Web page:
Up until recently, I’ve never considered myself a real fan of “American cuisine.” Granted, I love apple pie and hamburgers, but when it comes down to great cooking, I tend to look to other countries for inspiration.
And I’m not alone. Even in the finest kitchens in the United States, American fare isn’t exactly heralded as high cuisine. This country may have some amazing, world-reknown chefs, but more likely than not, these stand-out culinary stars are cooking a hybrid of gastronomic styles. Take for example Alice Water’s Cal-French, Mario Batali’s Americanized Italian, David Myer’s Cal-French-Japanese, or even David Lentz and Suzanne Goin’s Baltimore-French-Japanese. When it comes to being an American chef, it’s all about expressing your local ideas and borrowing from the culinary masters of other cultures.
When you come from a country known to the world as the great American melting pot, it can be difficult pin-pointing the truly American dishes. But if you start to ask around, you’ll find there are a number of dishes that American’s clearly call their own.
A Culinary Education
The Roadhouse, the seventh in the family of Zingerman’s food-friendly ventures, offers diners a chance to eat their way through many of the culinary traditions and regional cooking styles of America.
Diners can grab take out from the cleverly re-tooled and permanently parked silver bullet camper for drive-through, or may linger at a table in the spacious restaurant that offers bar seating, multiple dining areas, a back patio and a private dining room.
The ever-friendly and well-trained Zingerman’s staff seem as if they’ve been waiting all day just to happily guide you to your table or barstool. The dining room is open and inviting with its kitchy salt-and-pepper displays, open kitchen and hand-printed music posters lining the walls.
In the tradition of Zingerman’s, the drinks are handcrafted and are made with the local produce, freshly squeezed fruit juice and house-made marachino cherries. The bartenders smile as they muddle and mix handcrafted cocktails like Mojitos or their signature cocktail the Knickerbocker, made with Brugel Dominican Dark Rum, Bol’s Orange Curacao, fresh raspberries and freshly squeezed lemon juice.
The education begins
The first course in American cuisine begins with Chef Alex’s appetizer sampler.
In this one dish, diners get a cross-country tour of flavors. Starting with the South and its hush puppies (made with organic yellow and blue corn) and the moist and tender roadhouse ribs, our palates travel to Baltimore and its sweet and salty crab cakes. The appetizer plate tour ends at the Tex-Mex border with a cheesy, wild mushroom quesadilla. Other not to be missed appetizers are the hand-cut sweet potato fries with a spicy mayo and Ari’s Pimento Cheese, a classic southern starter of celery “chips” served with a dip of aged Vermont cheddar, mayo and chopped pimentos.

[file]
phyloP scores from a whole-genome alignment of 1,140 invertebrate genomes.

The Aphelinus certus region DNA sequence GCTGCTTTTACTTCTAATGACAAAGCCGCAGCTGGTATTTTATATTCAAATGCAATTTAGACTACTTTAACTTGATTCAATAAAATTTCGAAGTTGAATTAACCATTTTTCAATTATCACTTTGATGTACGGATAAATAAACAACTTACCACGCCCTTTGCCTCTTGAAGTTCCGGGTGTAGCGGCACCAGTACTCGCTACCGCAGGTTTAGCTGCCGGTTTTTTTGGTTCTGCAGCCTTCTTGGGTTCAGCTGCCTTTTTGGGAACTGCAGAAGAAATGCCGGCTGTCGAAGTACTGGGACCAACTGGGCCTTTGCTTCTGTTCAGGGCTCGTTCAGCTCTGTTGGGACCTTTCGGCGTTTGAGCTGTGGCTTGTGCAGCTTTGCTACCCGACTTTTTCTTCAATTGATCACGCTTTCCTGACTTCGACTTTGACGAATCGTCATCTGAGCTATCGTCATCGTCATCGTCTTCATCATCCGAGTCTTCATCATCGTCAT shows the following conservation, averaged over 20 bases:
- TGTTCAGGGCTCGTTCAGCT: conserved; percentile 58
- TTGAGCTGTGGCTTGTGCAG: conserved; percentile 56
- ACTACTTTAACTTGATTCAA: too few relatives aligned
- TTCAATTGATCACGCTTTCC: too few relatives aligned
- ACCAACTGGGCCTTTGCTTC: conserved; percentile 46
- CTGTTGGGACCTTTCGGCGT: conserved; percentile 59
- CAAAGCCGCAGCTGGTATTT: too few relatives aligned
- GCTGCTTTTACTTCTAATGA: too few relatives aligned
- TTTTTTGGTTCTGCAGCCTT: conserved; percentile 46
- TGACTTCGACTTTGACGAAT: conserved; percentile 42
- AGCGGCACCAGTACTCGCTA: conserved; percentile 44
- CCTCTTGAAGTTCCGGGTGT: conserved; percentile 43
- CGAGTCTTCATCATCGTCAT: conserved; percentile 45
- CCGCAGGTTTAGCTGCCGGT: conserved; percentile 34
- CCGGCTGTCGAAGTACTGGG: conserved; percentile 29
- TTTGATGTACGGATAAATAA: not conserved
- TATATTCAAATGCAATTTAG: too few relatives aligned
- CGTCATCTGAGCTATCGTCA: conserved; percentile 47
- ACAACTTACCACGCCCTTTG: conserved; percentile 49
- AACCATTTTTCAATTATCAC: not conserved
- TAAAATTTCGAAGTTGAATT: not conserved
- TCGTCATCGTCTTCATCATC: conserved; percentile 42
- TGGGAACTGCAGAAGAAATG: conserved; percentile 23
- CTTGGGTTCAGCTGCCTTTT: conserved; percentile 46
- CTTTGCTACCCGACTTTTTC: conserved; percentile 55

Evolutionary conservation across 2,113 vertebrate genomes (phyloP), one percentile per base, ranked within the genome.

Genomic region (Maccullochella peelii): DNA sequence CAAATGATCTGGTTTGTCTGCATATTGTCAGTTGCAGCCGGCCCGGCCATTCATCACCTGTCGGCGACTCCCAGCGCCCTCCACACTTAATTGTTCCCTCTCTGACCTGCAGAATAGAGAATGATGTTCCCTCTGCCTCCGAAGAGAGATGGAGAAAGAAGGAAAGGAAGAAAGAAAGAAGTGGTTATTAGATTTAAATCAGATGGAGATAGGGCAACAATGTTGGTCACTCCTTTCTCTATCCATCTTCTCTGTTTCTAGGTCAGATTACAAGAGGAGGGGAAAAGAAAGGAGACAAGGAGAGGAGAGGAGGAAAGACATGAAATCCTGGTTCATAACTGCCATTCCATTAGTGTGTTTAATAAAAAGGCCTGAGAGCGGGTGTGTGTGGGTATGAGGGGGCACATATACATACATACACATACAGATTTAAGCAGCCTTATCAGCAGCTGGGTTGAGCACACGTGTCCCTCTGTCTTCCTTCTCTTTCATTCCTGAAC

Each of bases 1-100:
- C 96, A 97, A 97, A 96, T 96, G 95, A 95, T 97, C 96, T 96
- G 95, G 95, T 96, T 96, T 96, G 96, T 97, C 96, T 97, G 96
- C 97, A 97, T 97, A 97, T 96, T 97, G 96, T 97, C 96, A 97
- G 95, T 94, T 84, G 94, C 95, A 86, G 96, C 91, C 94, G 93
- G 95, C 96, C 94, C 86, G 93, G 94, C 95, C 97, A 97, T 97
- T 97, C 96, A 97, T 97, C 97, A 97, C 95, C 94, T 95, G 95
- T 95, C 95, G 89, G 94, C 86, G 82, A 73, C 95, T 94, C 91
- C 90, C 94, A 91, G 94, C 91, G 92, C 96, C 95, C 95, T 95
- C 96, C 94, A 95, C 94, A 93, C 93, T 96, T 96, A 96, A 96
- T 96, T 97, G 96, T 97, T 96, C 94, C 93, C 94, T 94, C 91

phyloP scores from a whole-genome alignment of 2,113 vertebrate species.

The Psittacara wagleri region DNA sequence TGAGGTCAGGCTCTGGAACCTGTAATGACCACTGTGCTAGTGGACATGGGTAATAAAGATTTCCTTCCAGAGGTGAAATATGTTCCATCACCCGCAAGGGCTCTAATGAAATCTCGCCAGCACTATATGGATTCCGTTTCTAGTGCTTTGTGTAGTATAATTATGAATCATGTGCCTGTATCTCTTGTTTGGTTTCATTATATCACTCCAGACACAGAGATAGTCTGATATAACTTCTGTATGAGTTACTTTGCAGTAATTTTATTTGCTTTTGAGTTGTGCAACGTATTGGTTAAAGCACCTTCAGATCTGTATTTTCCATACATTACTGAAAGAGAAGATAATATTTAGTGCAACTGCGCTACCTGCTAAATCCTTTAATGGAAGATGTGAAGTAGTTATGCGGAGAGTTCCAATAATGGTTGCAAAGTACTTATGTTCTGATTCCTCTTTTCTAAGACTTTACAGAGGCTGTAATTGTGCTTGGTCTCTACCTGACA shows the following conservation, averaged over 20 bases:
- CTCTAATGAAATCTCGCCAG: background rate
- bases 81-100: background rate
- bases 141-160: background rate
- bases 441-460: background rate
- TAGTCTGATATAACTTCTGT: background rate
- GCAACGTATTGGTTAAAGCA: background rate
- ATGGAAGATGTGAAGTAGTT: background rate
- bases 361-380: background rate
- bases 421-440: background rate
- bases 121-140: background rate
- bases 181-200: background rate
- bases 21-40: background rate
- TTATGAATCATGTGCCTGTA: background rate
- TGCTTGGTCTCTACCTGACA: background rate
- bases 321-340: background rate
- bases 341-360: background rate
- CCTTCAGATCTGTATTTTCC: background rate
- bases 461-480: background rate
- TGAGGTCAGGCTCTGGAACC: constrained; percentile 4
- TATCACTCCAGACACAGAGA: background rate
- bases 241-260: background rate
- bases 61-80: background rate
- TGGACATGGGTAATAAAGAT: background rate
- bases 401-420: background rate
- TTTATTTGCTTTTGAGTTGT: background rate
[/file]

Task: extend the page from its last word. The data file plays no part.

Getting an advanced degree
Instruction in American culinary appreciation is taken up a notch at the Roadhouse with its entrees. The North Carolina pulled pork is moist and rich with salty sweet flavors from almost an entire day’s worth of roasting. The meat is hand-pulled, chopped and blended with a spicy vinegar sauce and served with Michigan-grown mashed potatoes and served with Southern style braised greens. The Texas Cabrito, a slow-smoked, hand-pulled, free-range goat, with a special basting sauce, is both earthy and moist.
After eating the Roadhouse Buttermilk-Fried, Free-Range Chicken, I really began to appreciate my nationality.
Fried chicken nirvana is discovered once it is delivered to the table in a paper-wrapped picnic box. Thanks to the local, Amish farm-raised, free-range chicken, the meat tastes more real than any fast food chain’s ever could. The meat is moist and plump while the buttermilk batter is crispy and light–offering the perfect counterpoint to the delicate earthiness of the meat. Sides of local mashed potatoes, brown gravy and yellow mustard slaw make the dish an American inspiration.
My husband was silent—with the occasional moans of culinary happiness–as he savored every bite of his full rack of Neiman ranch pork ribs. Served on a generous portion of creamy grits, the long cooked ribs are so moist and tender it doesn’t take much more than a gentle nudge of your fingers to get the sweet and savory meat to fall off the bone.
The side dishes are equally impressive as the entrees they support. Take for example the creamed corn made from John Cope’s dried sweet corn, made from John Cope’s dried sweet corn, a classic staple in Pennsylvania since the 1900’s.
Picked at the peak of sweetness, the dried corn not only imparts sweetness to the dish, but also gives a playful texture that works well with thin bath of cream. The macaroni and cheese, an American staple, gets its proper respects with an assortment regional takes on the classic idea. Our favorite was the Roadhouse Macaroni & Cheese, made with a 2 year old Vermont raw-milk cheddar and the Martelli family’s artisanal macaroni from Tuscany.
Rounding out the regional education in American fare, are the decadent desserts.
Ari’s Original Doughnut Sundae, is a donut smothered in a bourbon-caramel sauce, vanilla gelato, whipped cream and Virginia peanuts. The Magic Brownie Sundae, a quintessential American classic, is a Bakehouse brownie drowned in chocolate sauce, vanilla gelato, whipped cream and toasted pecans.But it was the pecan pie, a pile of toasted pecans surrounded by a rich brown sugar custard made from unrefined Mauritian brown sugar, that made me want to stand up and sing the national anthem.
A trip to Zingerman’s Roadhouse is not only a great place to eat, it also offers the observant guest an education in quintessential American food and what makes it great. Suddenly, I’m really proud to be an American.
2501 Jackson Ave.
Ann Arbor, MI 48103